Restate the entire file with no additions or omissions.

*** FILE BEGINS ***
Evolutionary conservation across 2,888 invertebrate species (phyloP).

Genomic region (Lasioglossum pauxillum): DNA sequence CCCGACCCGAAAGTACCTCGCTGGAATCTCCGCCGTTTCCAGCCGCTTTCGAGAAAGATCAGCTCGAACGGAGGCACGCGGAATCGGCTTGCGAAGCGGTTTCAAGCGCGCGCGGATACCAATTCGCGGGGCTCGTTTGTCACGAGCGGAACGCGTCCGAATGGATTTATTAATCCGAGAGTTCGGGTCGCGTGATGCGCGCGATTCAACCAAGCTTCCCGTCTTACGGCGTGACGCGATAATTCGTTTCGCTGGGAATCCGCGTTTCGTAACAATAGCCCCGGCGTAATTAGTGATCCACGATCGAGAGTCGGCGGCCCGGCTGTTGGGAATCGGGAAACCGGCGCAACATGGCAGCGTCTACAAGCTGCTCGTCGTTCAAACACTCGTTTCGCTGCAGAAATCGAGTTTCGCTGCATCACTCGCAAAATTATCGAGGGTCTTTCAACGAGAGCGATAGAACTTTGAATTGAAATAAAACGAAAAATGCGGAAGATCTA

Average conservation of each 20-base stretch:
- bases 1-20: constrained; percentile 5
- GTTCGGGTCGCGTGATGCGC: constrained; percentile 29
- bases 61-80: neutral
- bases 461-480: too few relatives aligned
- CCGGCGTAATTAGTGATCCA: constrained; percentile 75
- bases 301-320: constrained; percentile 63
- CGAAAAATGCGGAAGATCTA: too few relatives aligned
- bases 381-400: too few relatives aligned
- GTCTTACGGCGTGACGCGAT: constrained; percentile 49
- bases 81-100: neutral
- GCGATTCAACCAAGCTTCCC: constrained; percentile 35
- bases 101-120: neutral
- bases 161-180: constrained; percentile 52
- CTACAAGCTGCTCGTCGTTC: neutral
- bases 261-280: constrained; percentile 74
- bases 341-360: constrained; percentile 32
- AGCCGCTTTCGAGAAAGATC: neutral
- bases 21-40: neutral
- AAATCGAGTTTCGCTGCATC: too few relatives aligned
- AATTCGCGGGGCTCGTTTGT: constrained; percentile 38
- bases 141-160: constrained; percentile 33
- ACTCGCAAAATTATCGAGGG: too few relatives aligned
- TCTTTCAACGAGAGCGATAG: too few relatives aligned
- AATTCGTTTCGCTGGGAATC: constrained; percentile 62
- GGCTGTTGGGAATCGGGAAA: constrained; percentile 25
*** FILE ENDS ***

Evolutionary conservation across 2,888 invertebrate species (phyloP).

Genomic region (Lasioglossum pauxillum): DNA sequence CCCGACCCGAAAGTACCTCGCTGGAATCTCCGCCGTTTCCAGCCGCTTTCGAGAAAGATCAGCTCGAACGGAGGCACGCGGAATCGGCTTGCGAAGCGGTTTCAAGCGCGCGCGGATACCAATTCGCGGGGCTCGTTTGTCACGAGCGGAACGCGTCCGAATGGATTTATTAATCCGAGAGTTCGGGTCGCGTGATGCGCGCGATTCAACCAAGCTTCCCGTCTTACGGCGTGACGCGATAATTCGTTTCGCTGGGAATCCGCGTTTCGTAACAATAGCCCCGGCGTAATTAGTGATCCACGATCGAGAGTCGGCGGCCCGGCTGTTGGGAATCGGGAAACCGGCGCAACATGGCAGCGTCTACAAGCTGCTCGTCGTTCAAACACTCGTTTCGCTGCAGAAATCGAGTTTCGCTGCATCACTCGCAAAATTATCGAGGGTCTTTCAACGAGAGCGATAGAACTTTGAATTGAAATAAAACGAAAAATGCGGAAGATCTA

Average conservation of each 20-base stretch:
- bases 1-20: constrained; percentile 5
- GTTCGGGTCGCGTGATGCGC: constrained; percentile 29
- bases 61-80: neutral
- bases 461-480: too few relatives aligned
- CCGGCGTAATTAGTGATCCA: constrained; percentile 75
- bases 301-320: constrained; percentile 63
- CGAAAAATGCGGAAGATCTA: too few relatives aligned
- bases 381-400: too few relatives aligned
- GTCTTACGGCGTGACGCGAT: constrained; percentile 49
- bases 81-100: neutral
- GCGATTCAACCAAGCTTCCC: constrained; percentile 35
- bases 101-120: neutral
- bases 161-180: constrained; percentile 52
- CTACAAGCTGCTCGTCGTTC: neutral
- bases 261-280: constrained; percentile 74
- bases 341-360: constrained; percentile 32
- AGCCGCTTTCGAGAAAGATC: neutral
- bases 21-40: neutral
- AAATCGAGTTTCGCTGCATC: too few relatives aligned
- AATTCGCGGGGCTCGTTTGT: constrained; percentile 38
- bases 141-160: constrained; percentile 33
- ACTCGCAAAATTATCGAGGG: too few relatives aligned
- TCTTTCAACGAGAGCGATAG: too few relatives aligned
- AATTCGTTTCGCTGGGAATC: constrained; percentile 62
- GGCTGTTGGGAATCGGGAAA: constrained; percentile 25